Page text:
At that time, Prokofiev’s influence and esteem in Russia were so high that his friend Miaskovsky was astonished to hear from N.A. that Prokofiev had merely “passed” in Copenhagen: “Does Prokofiev actually have to ‘pass’ anywhere?” Yet this was only logical: audiences still weren’t used to him, and he was not yet an undeniable influence in the West. In his diary, N.A. wrote about the concert: “Somebody hissed, which immediately increased the applause”.
     In 1936 S.S. was in Prague, where we were as well. Our mutual booking agent called to say that Prokofiev was again hoping to see us. He called; we went to a fish place and then to a film, a terribly stupid one. He saw me home, on foot, and came upstairs with me to see our baby son, who was about six months old. As we walked, he kept assuring me that all children are ugly and that only their parents think they’re wonderful (though he himself had an adorable son, judging by the photograph which he and his wife brought to Leningrad in 1927 – a splendid gravure, showing the lovely Lina Ivanovna and an appealing child).
     When I showed him our son, I could see that the baby made an impression on him. Iura was asleep at first, but then started to stretch, awoke, stared at Prokofiev’s eyeglasses, and then began to express his displeasure that it was taking so long for him to be fed. I picked him up – he liked being held – and he stopped complaining and studied S.S., who said, “what large eyes he has”, and then again, “his eyes are larger than his mouth”. He stayed another moment to watch Iura have porridge and then went home, observing that our son had “several nannies” (Marie was our nanny and cook).
     During this particular trip to Prague, S.S. conducted a concert on the radio. The programme included his Egyptian Nights and the Jewish
Overture. (5) I attended the broadcast. He had begun conducting only recently; although he took conducting lessons with Nikolai Tcherepnin he had not previously appeared as a conductor. He was not sure of himself and there was a moment when my heart was in my throat, a ritardando leading into another tempo. Everything was starting to come apart and I feared that a complete collapse was imminent. But Prokofiev pulled it together and the performance was saved. After the concert, maybe still affected by the story about the Portraits, I said to him, “Sergei Sergeevich, you should write another symphony now”. He instantly shot back, “Are my previous symphonies being performed so often?”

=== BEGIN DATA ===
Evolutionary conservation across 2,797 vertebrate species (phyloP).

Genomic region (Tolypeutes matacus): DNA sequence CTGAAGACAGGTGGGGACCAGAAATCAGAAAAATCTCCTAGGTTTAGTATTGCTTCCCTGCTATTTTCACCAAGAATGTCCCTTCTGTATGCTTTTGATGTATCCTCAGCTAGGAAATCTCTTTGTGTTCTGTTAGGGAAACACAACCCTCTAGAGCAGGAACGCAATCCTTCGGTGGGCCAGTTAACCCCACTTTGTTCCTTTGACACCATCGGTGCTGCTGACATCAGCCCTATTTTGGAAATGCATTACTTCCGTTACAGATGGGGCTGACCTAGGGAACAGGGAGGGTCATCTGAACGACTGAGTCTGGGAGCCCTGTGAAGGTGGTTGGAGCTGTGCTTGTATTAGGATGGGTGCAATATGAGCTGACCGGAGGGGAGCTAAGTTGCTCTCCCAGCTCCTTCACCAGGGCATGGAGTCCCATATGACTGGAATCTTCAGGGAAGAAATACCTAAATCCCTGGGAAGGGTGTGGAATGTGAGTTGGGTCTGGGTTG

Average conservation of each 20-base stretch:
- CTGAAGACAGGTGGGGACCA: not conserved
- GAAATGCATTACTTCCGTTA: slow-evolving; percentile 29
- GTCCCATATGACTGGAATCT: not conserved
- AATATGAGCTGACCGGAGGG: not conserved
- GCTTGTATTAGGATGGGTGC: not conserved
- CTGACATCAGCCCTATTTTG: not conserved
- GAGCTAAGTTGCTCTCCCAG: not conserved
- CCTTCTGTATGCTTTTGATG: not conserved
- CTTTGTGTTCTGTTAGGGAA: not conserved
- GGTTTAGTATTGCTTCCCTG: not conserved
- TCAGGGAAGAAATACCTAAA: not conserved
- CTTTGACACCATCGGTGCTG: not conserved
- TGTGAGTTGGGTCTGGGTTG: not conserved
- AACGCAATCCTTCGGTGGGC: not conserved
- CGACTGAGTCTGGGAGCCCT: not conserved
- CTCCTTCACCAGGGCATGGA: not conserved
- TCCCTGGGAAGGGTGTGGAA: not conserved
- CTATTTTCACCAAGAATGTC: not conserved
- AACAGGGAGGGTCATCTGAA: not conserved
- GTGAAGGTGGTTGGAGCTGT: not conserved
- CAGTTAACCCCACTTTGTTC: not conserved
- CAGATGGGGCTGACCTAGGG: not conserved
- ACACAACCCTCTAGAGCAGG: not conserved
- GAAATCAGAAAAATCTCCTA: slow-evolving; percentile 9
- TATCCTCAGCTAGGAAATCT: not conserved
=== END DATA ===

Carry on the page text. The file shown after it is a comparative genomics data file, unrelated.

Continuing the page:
Sergei Sergeevich told me about the circumstances of his life: he and his wife had barely seen each other that year. She stayed behind in Moscow when he left, and arrived in Paris three days before his departure for Prague. They planned to liquidate their apartment in Paris, keeping just two rooms. They planned to set up an apartment in Moscow. S.S. said that he would probably have to stay in place for a couple of years. He spoke about the attack on composers [in the Soviet Union], and said he was very glad that he wasn’t there when it was happening: “Maybe by the time I arrive in Moscow it will have simmered down”. When his wife arrived in Paris, she told him that Stalin had apparently attended a performance of Shostakovich’s
opera (6) and was outraged. Prokofiev thought Asafiev whispered in Stalin’s ear. “Asafiev writes like crazy,” he said, “one ballet after another, but composers don’t take him seriously. I for one rarely see him, but when we do run into each other, I say nothing about his music. Shostakovich, on the other hand, treats Asafiev with disdain and looks down on him, but Asafiev’s ballets draw audiences”. (7)
     
So now everyone was terrified, Shostakovich’s works were being removed from concert halls. Before Prokofiev left, there had been a popular song contest. Prokofiev submitted five works. One of them was chosen for a prize and S.S. left Moscow satisfied. At that moment, however, the Shostakovich scandal erupted and the organisers of the competition panicked: “What if Prokofiev ends up among the ‘unreliables’? Perhaps it’s dangerous to give anyone a first prize”. So when Prokofiev’s wife left Moscow, she learned that no one would be receiving a first prize, and that a second prize would be divided between Prokofiev and someone else. There would be an announcement. To date there hadn’t been an announcement anywhere and Prokofiev concluded that the organisers were still frightened and waiting for some directive as to what to do. As a result Prokofiev didn’t know where he stood: would he be considered a legitimate composer or not?
     I know that S.S. didn’t like Shostakovich and spoke critically of Lady Macbeth. I remember being at a railway station – I was seeing him off to somewhere – and as we walked the length of the train he spoke with disgust about the scene in which Katerina spends the night with Sergei; Prokofiev said the music was all sex, and that [Shostakovich] was merely describing a passionate encounter (I can’t remember the precise expression he used).